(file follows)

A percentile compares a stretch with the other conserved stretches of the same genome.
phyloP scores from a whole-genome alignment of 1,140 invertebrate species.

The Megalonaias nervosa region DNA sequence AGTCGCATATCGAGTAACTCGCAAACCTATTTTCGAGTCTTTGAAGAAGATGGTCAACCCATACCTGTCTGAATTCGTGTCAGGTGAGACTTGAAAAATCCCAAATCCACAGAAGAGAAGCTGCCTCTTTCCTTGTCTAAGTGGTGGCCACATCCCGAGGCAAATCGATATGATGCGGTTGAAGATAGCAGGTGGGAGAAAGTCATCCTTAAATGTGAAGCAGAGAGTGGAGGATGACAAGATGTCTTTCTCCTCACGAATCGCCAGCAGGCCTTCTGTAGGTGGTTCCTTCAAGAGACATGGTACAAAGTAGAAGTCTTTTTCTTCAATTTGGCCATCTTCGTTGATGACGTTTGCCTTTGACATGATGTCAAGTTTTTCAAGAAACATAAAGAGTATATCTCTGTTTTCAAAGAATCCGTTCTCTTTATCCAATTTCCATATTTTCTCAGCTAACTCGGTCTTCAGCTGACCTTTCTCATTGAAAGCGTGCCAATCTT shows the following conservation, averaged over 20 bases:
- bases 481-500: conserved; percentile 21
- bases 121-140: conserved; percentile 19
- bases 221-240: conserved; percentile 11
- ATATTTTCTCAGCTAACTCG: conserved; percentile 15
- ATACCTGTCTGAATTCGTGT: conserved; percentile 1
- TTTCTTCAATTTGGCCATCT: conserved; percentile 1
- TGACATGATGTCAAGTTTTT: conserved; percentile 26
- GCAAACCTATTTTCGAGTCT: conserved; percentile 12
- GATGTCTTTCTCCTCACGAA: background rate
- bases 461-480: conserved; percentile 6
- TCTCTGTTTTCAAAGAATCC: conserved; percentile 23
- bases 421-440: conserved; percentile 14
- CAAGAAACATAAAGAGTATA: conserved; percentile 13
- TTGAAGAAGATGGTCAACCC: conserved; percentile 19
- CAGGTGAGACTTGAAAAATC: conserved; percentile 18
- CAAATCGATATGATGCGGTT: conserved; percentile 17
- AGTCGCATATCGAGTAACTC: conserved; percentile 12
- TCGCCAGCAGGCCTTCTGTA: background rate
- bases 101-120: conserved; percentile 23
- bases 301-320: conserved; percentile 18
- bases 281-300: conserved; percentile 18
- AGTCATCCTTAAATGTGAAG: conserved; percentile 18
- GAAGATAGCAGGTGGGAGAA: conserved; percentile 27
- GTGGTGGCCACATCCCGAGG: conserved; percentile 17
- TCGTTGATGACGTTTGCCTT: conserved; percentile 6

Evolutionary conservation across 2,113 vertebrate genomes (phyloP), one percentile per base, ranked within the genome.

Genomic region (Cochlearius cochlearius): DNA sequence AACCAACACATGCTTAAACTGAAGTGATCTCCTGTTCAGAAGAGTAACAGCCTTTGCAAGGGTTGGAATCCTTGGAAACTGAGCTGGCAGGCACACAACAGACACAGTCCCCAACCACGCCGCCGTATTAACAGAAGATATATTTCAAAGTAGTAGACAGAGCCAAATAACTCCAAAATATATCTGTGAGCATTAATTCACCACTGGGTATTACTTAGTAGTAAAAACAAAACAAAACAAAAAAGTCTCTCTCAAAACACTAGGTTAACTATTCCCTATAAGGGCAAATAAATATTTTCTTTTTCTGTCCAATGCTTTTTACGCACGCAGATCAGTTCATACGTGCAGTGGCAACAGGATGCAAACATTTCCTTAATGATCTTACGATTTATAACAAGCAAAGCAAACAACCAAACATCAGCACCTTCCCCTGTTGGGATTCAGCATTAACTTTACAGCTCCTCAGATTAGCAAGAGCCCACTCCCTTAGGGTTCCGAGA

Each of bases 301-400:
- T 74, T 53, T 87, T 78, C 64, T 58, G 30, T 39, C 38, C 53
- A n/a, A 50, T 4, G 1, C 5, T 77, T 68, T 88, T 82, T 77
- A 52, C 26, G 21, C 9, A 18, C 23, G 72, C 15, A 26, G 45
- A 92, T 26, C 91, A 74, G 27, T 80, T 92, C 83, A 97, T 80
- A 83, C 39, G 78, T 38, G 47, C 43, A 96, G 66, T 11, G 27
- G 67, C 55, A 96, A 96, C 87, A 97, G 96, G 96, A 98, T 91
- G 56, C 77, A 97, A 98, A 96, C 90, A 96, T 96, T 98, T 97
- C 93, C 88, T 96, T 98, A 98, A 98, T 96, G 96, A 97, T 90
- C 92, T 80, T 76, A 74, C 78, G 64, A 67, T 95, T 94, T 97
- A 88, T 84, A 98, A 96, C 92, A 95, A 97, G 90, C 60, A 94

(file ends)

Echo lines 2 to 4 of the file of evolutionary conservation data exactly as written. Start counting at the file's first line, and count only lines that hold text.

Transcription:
phyloP scores from a whole-genome alignment of 1,140 invertebrate species.

The Megalonaias nervosa region DNA sequence AGTCGCATATCGAGTAACTCGCAAACCTATTTTCGAGTCTTTGAAGAAGATGGTCAACCCATACCTGTCTGAATTCGTGTCAGGTGAGACTTGAAAAATCCCAAATCCACAGAAGAGAAGCTGCCTCTTTCCTTGTCTAAGTGGTGGCCACATCCCGAGGCAAATCGATATGATGCGGTTGAAGATAGCAGGTGGGAGAAAGTCATCCTTAAATGTGAAGCAGAGAGTGGAGGATGACAAGATGTCTTTCTCCTCACGAATCGCCAGCAGGCCTTCTGTAGGTGGTTCCTTCAAGAGACATGGTACAAAGTAGAAGTCTTTTTCTTCAATTTGGCCATCTTCGTTGATGACGTTTGCCTTTGACATGATGTCAAGTTTTTCAAGAAACATAAAGAGTATATCTCTGTTTTCAAAGAATCCGTTCTCTTTATCCAATTTCCATATTTTCTCAGCTAACTCGGTCTTCAGCTGACCTTTCTCATTGAAAGCGTGCCAATCTT shows the following conservation, averaged over 20 bases:
- bases 481-500: conserved; percentile 21